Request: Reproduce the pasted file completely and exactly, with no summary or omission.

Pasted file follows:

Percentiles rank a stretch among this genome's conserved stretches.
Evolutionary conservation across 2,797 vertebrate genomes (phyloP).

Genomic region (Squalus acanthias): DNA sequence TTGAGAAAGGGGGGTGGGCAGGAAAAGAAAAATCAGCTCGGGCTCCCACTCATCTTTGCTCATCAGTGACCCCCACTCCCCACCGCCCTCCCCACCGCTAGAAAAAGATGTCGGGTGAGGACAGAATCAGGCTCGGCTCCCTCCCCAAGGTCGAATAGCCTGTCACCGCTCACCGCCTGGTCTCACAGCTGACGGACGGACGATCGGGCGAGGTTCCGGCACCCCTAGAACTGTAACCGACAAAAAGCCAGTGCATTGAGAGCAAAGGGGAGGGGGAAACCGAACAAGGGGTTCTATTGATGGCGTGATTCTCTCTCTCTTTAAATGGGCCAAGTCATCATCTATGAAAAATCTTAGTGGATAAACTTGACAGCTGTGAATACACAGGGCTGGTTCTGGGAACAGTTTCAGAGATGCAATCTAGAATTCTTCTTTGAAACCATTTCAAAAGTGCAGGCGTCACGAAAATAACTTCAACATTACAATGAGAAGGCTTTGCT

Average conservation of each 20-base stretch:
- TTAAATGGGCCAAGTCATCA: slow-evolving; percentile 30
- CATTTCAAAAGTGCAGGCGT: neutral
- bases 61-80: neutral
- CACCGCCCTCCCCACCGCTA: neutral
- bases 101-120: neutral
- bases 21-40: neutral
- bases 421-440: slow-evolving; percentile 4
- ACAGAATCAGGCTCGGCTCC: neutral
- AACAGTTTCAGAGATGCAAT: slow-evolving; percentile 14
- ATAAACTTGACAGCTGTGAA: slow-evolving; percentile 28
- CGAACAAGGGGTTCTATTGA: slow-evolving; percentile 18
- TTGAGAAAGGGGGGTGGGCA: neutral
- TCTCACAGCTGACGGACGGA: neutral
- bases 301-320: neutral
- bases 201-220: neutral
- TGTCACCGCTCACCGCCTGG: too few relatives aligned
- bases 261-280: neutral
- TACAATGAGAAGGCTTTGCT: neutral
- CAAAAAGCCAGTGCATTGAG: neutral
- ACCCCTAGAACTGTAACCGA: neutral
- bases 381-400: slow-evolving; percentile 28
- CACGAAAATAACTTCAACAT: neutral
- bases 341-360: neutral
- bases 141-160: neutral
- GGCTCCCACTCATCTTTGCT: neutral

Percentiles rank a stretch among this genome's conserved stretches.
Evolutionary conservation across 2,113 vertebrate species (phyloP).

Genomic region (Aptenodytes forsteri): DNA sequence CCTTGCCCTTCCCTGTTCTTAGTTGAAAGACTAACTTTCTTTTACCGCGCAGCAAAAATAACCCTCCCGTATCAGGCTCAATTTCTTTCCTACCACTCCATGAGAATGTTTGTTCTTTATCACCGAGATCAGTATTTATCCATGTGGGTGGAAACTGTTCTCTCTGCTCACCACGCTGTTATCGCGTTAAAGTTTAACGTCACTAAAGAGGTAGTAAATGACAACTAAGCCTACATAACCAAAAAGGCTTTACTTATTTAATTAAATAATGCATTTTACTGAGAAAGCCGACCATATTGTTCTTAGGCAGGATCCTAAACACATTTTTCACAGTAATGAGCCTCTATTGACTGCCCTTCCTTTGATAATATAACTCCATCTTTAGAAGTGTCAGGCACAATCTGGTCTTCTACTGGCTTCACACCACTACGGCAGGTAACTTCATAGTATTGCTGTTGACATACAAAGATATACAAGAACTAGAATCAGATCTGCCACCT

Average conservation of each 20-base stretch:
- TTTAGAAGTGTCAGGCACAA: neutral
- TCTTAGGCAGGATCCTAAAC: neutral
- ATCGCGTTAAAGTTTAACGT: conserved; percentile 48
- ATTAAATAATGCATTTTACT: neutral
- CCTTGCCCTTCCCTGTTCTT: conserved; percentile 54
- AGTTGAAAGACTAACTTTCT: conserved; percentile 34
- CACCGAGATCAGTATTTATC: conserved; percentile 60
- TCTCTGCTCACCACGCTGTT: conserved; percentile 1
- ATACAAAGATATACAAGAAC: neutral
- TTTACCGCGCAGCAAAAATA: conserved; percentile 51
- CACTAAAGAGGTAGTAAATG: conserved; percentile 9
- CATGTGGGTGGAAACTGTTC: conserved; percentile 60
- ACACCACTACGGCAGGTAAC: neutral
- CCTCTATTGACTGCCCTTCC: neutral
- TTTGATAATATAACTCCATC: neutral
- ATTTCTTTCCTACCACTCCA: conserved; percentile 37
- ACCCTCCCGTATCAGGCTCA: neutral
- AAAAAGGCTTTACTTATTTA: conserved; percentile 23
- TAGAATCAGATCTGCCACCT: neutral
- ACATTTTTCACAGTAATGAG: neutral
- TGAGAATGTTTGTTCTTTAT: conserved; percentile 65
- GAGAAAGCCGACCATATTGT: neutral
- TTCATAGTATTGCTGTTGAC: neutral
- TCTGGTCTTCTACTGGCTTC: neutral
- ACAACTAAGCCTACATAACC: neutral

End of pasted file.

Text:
Percentiles rank a stretch among this genome's conserved stretches.
Evolutionary conservation across 2,797 vertebrate genomes (phyloP).

Genomic region (Squalus acanthias): DNA sequence TTGAGAAAGGGGGGTGGGCAGGAAAAGAAAAATCAGCTCGGGCTCCCACTCATCTTTGCTCATCAGTGACCCCCACTCCCCACCGCCCTCCCCACCGCTAGAAAAAGATGTCGGGTGAGGACAGAATCAGGCTCGGCTCCCTCCCCAAGGTCGAATAGCCTGTCACCGCTCACCGCCTGGTCTCACAGCTGACGGACGGACGATCGGGCGAGGTTCCGGCACCCCTAGAACTGTAACCGACAAAAAGCCAGTGCATTGAGAGCAAAGGGGAGGGGGAAACCGAACAAGGGGTTCTATTGATGGCGTGATTCTCTCTCTCTTTAAATGGGCCAAGTCATCATCTATGAAAAATCTTAGTGGATAAACTTGACAGCTGTGAATACACAGGGCTGGTTCTGGGAACAGTTTCAGAGATGCAATCTAGAATTCTTCTTTGAAACCATTTCAAAAGTGCAGGCGTCACGAAAATAACTTCAACATTACAATGAGAAGGCTTTGCT

Average conservation of each 20-base stretch:
- TTAAATGGGCCAAGTCATCA: slow-evolving; percentile 30
- CATTTCAAAAGTGCAGGCGT: neutral
- bases 61-80: neutral
- CACCGCCCTCCCCACCGCTA: neutral
- bases 101-120: neutral
- bases 21-40: neutral
- bases 421-440: slow-evolving; percentile 4
- ACAGAATCAGGCTCGGCTCC: neutral
- AACAGTTTCAGAGATGCAAT: slow-evolving; percentile 14
- ATAAACTTGACAGCTGTGAA: slow-evolving; percentile 28
- CGAACAAGGGGTTCTATTGA: slow-evolving; percentile 18
- TTGAGAAAGGGGGGTGGGCA: neutral
- TCTCACAGCTGACGGACGGA: neutral
- bases 301-320: neutral
- bases 201-220: neutral
- TGTCACCGCTCACCGCCTGG: too few relatives aligned
- bases 261-280: neutral
- TACAATGAGAAGGCTTTGCT: neutral
- CAAAAAGCCAGTGCATTGAG: neutral
- ACCCCTAGAACTGTAACCGA: neutral
- bases 381-400: slow-evolving; percentile 28
- CACGAAAATAACTTCAACAT: neutral
- bases 341-360: neutral
- bases 141-160: neutral
- GGCTCCCACTCATCTTTGCT: neutral

Percentiles rank a stretch among this genome's conserved stretches.
Evolutionary conservation across 2,113 vertebrate species (phyloP).

Genomic region (Aptenodytes forsteri): DNA sequence CCTTGCCCTTCCCTGTTCTTAGTTGAAAGACTAACTTTCTTTTACCGCGCAGCAAAAATAACCCTCCCGTATCAGGCTCAATTTCTTTCCTACCACTCCATGAGAATGTTTGTTCTTTATCACCGAGATCAGTATTTATCCATGTGGGTGGAAACTGTTCTCTCTGCTCACCACGCTGTTATCGCGTTAAAGTTTAACGTCACTAAAGAGGTAGTAAATGACAACTAAGCCTACATAACCAAAAAGGCTTTACTTATTTAATTAAATAATGCATTTTACTGAGAAAGCCGACCATATTGTTCTTAGGCAGGATCCTAAACACATTTTTCACAGTAATGAGCCTCTATTGACTGCCCTTCCTTTGATAATATAACTCCATCTTTAGAAGTGTCAGGCACAATCTGGTCTTCTACTGGCTTCACACCACTACGGCAGGTAACTTCATAGTATTGCTGTTGACATACAAAGATATACAAGAACTAGAATCAGATCTGCCACCT

Average conservation of each 20-base stretch:
- TTTAGAAGTGTCAGGCACAA: neutral
- TCTTAGGCAGGATCCTAAAC: neutral
- ATCGCGTTAAAGTTTAACGT: conserved; percentile 48
- ATTAAATAATGCATTTTACT: neutral
- CCTTGCCCTTCCCTGTTCTT: conserved; percentile 54
- AGTTGAAAGACTAACTTTCT: conserved; percentile 34
- CACCGAGATCAGTATTTATC: conserved; percentile 60
- TCTCTGCTCACCACGCTGTT: conserved; percentile 1
- ATACAAAGATATACAAGAAC: neutral
- TTTACCGCGCAGCAAAAATA: conserved; percentile 51
- CACTAAAGAGGTAGTAAATG: conserved; percentile 9
- CATGTGGGTGGAAACTGTTC: conserved; percentile 60
- ACACCACTACGGCAGGTAAC: neutral
- CCTCTATTGACTGCCCTTCC: neutral
- TTTGATAATATAACTCCATC: neutral
- ATTTCTTTCCTACCACTCCA: conserved; percentile 37
- ACCCTCCCGTATCAGGCTCA: neutral
- AAAAAGGCTTTACTTATTTA: conserved; percentile 23
- TAGAATCAGATCTGCCACCT: neutral
- ACATTTTTCACAGTAATGAG: neutral
- TGAGAATGTTTGTTCTTTAT: conserved; percentile 65
- GAGAAAGCCGACCATATTGT: neutral
- TTCATAGTATTGCTGTTGAC: neutral
- TCTGGTCTTCTACTGGCTTC: neutral
- ACAACTAAGCCTACATAACC: neutral